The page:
Reuse of partially sulphated CFBC ash as an SO2 Sorbent
Authored by: Yinghai Wu, Marianna Nobili, Antonio Telesca, Fabio Montagnaro, Lufei Jia and Edward J. Anthony
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The authors of this paper do a very good job of discussing the results of their experiments to reactivate bed and fly ash from a fluid bed combustor for reuse as a sorbent to remove SO3. They discuss the problems and limitations of the techniques they have tried (water, steam and doping with Na2CO3) and show the most practical method and the best expected sulphur removal efficiency. Their findings are important in designing a practical hydration system for reactivation of partially used fluid bed ash.
Keywords: FBC, CFBC ash, reactivation, hydration, sulphation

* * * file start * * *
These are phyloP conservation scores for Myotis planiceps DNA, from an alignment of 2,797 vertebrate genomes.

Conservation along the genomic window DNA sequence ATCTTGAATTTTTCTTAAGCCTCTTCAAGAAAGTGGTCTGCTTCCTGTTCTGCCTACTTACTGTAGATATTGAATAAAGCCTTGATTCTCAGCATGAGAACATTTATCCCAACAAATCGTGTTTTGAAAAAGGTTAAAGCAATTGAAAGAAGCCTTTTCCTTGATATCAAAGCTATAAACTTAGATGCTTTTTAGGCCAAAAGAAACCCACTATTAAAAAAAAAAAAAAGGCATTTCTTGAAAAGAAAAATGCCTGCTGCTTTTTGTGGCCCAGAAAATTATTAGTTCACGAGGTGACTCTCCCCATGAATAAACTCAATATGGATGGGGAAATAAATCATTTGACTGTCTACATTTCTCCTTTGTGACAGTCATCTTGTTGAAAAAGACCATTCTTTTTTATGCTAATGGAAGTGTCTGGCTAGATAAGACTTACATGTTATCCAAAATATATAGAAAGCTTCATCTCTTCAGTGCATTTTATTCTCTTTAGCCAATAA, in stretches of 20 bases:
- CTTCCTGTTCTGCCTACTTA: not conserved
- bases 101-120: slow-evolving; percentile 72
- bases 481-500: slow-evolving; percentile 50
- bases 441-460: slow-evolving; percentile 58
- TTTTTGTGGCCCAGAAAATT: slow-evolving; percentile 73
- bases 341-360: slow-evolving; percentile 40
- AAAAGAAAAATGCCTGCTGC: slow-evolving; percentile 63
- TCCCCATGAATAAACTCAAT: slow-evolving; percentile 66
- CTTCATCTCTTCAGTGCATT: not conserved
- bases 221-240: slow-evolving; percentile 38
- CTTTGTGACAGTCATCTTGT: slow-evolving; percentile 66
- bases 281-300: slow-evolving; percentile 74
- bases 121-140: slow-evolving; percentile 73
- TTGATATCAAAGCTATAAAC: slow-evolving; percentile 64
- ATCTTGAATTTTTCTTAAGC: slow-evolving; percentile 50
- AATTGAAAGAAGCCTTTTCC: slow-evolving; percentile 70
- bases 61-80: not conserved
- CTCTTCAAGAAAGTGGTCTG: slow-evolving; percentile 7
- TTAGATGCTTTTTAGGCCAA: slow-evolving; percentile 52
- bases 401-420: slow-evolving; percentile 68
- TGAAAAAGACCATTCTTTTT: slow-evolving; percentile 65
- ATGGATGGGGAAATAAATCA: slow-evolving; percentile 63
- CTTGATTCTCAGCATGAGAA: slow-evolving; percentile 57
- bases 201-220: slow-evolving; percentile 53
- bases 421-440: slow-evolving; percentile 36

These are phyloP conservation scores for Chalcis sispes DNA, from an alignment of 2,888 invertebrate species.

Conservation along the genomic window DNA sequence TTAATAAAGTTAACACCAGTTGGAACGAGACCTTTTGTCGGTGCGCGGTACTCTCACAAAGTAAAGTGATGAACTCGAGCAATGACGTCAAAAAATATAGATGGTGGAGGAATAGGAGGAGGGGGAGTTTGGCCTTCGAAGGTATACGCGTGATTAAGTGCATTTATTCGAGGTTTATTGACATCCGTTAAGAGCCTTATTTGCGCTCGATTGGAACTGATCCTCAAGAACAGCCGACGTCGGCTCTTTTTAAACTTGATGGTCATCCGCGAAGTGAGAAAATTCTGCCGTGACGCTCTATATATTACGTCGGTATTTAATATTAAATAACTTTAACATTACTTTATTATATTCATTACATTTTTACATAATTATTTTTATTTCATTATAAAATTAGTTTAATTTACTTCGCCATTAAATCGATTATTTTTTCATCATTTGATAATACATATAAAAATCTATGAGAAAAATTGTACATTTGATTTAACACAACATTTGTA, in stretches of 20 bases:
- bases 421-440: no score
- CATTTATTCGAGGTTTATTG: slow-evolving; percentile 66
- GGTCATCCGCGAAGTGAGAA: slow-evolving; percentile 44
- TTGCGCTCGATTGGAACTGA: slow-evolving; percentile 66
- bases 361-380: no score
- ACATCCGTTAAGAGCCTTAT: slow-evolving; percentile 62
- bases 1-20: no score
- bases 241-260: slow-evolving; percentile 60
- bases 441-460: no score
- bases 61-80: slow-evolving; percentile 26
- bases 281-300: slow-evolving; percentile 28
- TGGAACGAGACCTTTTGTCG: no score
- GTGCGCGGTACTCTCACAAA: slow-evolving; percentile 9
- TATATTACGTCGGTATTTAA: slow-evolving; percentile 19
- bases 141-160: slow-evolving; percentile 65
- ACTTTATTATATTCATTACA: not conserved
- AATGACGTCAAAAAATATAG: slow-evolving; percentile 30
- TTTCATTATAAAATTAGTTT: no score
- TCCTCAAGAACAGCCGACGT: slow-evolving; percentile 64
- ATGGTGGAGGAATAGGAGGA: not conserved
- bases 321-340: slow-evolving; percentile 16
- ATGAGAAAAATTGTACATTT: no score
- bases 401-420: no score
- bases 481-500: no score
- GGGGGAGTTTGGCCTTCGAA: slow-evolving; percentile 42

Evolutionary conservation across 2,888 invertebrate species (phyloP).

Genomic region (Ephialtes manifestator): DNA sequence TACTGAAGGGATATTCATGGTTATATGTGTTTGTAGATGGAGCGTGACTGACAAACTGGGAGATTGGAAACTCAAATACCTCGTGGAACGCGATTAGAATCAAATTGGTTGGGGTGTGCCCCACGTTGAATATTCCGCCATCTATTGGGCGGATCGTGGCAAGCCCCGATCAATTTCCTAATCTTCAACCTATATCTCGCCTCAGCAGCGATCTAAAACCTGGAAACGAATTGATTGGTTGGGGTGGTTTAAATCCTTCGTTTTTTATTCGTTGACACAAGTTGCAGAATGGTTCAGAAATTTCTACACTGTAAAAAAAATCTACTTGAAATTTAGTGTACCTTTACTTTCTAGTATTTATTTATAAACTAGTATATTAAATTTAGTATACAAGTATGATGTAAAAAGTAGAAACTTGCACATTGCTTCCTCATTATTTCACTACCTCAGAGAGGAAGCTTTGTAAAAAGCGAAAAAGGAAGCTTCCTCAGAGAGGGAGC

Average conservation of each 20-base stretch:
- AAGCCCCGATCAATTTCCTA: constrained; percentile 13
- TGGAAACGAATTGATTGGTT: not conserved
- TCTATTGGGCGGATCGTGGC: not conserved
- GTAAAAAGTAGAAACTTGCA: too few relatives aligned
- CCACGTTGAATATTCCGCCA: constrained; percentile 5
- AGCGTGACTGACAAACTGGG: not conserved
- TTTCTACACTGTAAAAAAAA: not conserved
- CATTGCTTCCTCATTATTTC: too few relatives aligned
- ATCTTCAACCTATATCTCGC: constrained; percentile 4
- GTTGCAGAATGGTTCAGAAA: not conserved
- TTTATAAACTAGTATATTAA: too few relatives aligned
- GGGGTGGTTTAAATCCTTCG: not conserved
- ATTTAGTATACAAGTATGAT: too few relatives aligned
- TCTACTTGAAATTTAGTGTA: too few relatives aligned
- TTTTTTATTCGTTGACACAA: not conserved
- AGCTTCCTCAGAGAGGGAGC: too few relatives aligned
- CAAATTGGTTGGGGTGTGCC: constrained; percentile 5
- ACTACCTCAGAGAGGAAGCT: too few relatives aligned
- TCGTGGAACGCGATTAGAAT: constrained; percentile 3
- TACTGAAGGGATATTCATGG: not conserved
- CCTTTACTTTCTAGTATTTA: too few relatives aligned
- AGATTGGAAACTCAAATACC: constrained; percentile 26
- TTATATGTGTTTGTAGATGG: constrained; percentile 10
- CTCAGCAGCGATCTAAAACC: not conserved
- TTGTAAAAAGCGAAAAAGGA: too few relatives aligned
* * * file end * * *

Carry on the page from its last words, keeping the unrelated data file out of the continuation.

Ashes produced from fluidized bed combustors (FBC) burning high-sulphur fuels often contain 20 – 30 % unreacted CaO because of the limestone added to remove SO2 in situ. This paper presents the results from experiments into reactivating partially sulphated FBC ash (both bed ash and fly ash) with liquid water, steam and sodium carbonate. The water- or steam-hydrated ashes were subsequently re-sulphated in a thermogravimetric analyzer (TGA) with simulated flue gas. The TGA results show that, while liquid water and steam successfully hydrate and reactivate the unreacted CaO in the bed ash, the treated ashes sulphated to widely different extents. Attempts to reactivate fly ash with hydration failed, although fly ash by itself is extremely reactive. A pilot-scale mini-circulating FBC (CFBC) was also used to evaluate the results of reactivation on the bed ash by hydrating with liquid water and admixtures of inorganic salt (Na2CO3) in the form of either powder or solution. When the treated ash was re-injected into the combustor with the fuel, the effect on SO2 removal efficiency was negligible if Na2CO3 was added as powder. Doping with aqueous solution resulted in enhanced SO2 removal; however, the extent was lower than the level achieved if only water hydration was employed. Increasing the amount of water (from 10 % to 30 %) to reactivate the ash did not improve the sulphur capture capacity in the mini-CFBC. Overall, this study suggests that the most practical way for re-use of the partially sulphated bed ash as a sulphur sorbent is reactivation by water. A proposal for utilization of the fly ash in an economically reasonable way is also discussed.
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